Fleet Maintenance Trends

April 1, 2007
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Fleet Maintenance Trends

David Kolman  

New vehicles, engines, components and the uncertainty that goes along with any new truck technology is impacting equipment maintenance. Nevertheless, the goal of vehicle maintenance management remains unchanged: to come up with the best possible measures to maintain and service a vehicle to ensure maximum energy efficiency, optimum engine performance, the most efficient productivity and longest vehicle life.
Here is a look at some of today’s fleet maintenance trends:
Full-Service Leasing — Any time a new technology is introduced in trucks, there is an increased interest in full-service leasing. The reason: it can insulate truck users from the uncertainty that goes along with new technology and truck ownership. Plus, full-service leasing companies typically have technicians trained in the new technology that handle vehicle maintenance and emergency roadside service.
Telematics — The use of telematics in vehicles is growing. Basically, telematics integrates computing, electronic and wireless communication technologies. Vehicle telematics systems are being used for such functions as real-time GPS (Global Positioning System) vehicle tracking and positioning, navigation, route optimization, dispatcher/ driver communications, mileage reporting, toll-paying and remote vehicle monitoring and diagnostics.
Vehicle Life-Cycles — With the continued development of more reliable, longer-lasting components, combined with the increase in total vehicle maintenance management tools that allow specifically tailored maintenance programs, fleets are extending their vehicle replacement cycles.
Maintenance — The improvement in vehicle engineering and quality continues to lead to decreased need for routine maintenance intervals and oil changes. With advances in on-board technology, systems generate and store data, monitor certain vehicle operating parameters and alert the driver to problems, plus keep track of when scheduled maintenance is due.
Maintenance Information and Resources — As more powerful processing technology becomes available at continually decreasing costs, fleets are increasingly developing and implementing more advanced vehicle maintenance and service recordkeeping systems and integrating them with improved fleet management systems. With better information, they are gaining significant opportunities to improve operations and make cost-effective decisions about whether to repair, overhaul or replace vehicles.
Hybrid and Alternative Fueled Vehicles — The service and maintenance of these vehicles will become more of an issue as greater numbers of them come into use. A hybrid vehicle is one that combines two or more sources of power that can directly or indirectly provide propulsion power. Alternative fuel vehicles run on a number of non-petroleum-based fuels, including biodiesel, electricity, methanol, ethanol, compressed natural gas and propane or liquefied petroleum gas (LPG). Technicians will require additional training and new tools to work on these vehicles, which can have such unique systems and components.
Technology — Keeping pace with changes in equipment, technology and legislation is becoming a greater challenge. So, too, is the challenge to keep the existing workforce up to par with required skills, and modifying the selection criteria used in recruiting new employees.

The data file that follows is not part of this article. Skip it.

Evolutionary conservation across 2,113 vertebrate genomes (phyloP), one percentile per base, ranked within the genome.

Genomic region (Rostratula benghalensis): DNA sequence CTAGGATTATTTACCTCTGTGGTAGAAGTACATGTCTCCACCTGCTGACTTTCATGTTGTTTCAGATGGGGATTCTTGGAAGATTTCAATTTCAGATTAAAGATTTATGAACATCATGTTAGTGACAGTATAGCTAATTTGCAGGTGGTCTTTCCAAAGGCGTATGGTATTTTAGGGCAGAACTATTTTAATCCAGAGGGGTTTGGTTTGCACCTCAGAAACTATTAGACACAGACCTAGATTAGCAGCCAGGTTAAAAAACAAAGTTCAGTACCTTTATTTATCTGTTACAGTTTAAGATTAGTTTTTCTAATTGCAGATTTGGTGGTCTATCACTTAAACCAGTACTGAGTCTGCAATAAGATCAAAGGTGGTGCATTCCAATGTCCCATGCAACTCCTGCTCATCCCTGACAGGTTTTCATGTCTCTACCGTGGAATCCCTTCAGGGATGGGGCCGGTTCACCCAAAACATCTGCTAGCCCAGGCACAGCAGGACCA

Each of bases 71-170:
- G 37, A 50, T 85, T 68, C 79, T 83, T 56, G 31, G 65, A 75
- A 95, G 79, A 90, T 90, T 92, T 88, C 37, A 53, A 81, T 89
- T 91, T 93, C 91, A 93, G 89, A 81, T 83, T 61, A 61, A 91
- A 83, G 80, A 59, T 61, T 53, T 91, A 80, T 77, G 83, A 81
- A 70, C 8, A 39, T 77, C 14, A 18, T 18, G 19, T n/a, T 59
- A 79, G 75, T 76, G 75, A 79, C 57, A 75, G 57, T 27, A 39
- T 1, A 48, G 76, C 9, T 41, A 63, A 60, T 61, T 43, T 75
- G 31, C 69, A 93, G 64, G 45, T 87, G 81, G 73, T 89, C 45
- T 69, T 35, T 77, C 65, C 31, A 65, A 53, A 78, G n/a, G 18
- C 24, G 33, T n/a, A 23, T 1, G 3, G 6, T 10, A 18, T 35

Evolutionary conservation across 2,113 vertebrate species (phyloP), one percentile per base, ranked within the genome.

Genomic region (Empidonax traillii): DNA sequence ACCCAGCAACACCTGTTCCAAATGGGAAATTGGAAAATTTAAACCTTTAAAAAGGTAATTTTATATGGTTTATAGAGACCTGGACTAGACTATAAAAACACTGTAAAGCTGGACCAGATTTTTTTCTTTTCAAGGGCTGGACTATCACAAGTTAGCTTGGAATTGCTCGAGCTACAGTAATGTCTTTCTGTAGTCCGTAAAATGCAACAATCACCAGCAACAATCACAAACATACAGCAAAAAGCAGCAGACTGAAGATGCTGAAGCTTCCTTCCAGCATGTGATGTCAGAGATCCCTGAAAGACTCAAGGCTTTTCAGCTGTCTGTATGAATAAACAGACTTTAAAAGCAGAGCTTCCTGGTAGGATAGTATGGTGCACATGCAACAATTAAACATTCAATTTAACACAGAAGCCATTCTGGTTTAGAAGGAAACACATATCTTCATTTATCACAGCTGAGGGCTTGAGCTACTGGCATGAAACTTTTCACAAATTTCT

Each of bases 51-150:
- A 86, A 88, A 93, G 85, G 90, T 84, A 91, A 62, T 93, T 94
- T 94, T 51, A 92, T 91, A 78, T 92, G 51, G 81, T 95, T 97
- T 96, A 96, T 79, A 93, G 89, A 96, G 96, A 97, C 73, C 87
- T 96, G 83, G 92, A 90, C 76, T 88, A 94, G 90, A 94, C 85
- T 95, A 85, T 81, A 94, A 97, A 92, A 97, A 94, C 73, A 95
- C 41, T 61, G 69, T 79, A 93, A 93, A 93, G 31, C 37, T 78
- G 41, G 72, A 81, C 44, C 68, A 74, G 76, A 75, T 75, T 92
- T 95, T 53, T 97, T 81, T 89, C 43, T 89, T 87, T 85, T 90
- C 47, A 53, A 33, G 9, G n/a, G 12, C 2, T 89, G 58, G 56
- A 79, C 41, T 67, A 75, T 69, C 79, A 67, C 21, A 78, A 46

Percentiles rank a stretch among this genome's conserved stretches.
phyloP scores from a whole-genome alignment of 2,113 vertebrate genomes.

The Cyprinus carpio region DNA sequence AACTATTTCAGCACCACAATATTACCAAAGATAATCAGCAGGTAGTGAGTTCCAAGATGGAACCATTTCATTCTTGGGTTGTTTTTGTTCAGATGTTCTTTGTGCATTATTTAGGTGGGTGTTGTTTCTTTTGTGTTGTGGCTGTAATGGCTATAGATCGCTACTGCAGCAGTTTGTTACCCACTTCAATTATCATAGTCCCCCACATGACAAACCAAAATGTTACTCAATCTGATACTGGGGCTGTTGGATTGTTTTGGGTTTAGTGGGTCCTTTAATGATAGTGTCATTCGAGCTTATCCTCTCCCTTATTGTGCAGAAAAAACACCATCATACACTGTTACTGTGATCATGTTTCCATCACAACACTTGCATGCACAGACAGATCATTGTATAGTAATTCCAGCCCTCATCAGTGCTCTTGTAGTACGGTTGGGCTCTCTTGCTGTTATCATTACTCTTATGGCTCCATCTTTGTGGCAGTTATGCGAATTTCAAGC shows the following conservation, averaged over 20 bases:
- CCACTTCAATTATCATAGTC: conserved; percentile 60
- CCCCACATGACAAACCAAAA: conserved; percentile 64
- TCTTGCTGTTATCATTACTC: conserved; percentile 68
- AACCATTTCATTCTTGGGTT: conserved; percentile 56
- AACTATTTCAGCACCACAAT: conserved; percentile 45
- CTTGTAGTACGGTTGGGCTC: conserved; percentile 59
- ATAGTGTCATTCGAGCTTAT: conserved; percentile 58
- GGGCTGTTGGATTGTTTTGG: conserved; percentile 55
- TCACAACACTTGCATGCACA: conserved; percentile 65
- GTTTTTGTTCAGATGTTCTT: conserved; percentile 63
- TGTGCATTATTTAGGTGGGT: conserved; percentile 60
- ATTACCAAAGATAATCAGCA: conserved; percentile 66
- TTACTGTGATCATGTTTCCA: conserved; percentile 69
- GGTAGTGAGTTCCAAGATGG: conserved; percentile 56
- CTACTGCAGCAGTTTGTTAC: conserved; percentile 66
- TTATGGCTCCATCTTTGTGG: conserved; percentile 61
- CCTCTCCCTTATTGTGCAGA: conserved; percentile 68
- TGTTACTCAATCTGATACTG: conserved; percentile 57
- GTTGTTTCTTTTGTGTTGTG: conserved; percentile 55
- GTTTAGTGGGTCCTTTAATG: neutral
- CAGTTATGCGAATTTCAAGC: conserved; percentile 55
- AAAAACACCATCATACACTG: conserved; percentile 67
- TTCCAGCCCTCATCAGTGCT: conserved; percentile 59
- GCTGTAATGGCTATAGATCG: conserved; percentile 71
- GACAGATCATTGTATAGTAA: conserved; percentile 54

Lifecycle Costing — As fleets collect better information on maintenance and operating expenses, vehicle lifecycle costing is taking on greater significance. Lifecycle cost analysis is a process for evaluating the total economic cost of vehicle ownership, taking into account all costs of acquiring, owning and disposing of a vehicle over its useful fleet life.
Technicians — Fleets continue to deal with a shortage of qualified technicians, and the situation will become worse due to the demographic trends that underlie the surge in demand. Experienced service technicians are retiring as fewer people are choosing vehicle service as a career.
Keep in mind that vehicle maintenance begins when buying new equipment. The choices you make at the beginning of a vehicle’s life — selecting the appropriate make, model, components, accessories, body and equipment for the particular application. Then, for maximum uptime and lower overall lifecycle costs, set up — and keep — an effective preventive maintenance program. BI
David Kolman is a veteran truck communicator, keynote speaker and long-haul trucker. Commissioned as an Honorary Colonel on the Kentucky governor’s staff for his work promoting traffic safety, he actively participates in trade associations and reports news and information about the trucking industry for broadcasting and print media.
Equipment news roundup
Kenworth introduced its new K260 medium-duty cabover, a non-CDL truck with a gross vehicle weight rating (GVWR) of 26,000 pounds.
The K260 has 63.2-inch bumper to back of cab (BBC) dimension and is available in wheelbases of 189 and 210 inches, with either an air or mechanical suspension. Its spacious 92.5-inch-wide cab easily accommodates three. Doors open 90 degrees for comfortable entry/egress.
Power is supplied by a 220-horsepower PACCAR PX-6 5.9-liter diesel engine backed to a ZF overdrive six-speed transmission.
Axles are rated for 26,000 pounds — front 10,000 pounds; rear 21,000 pounds (4.56 ratio). Air disc brakes are positioned at the front and rear.

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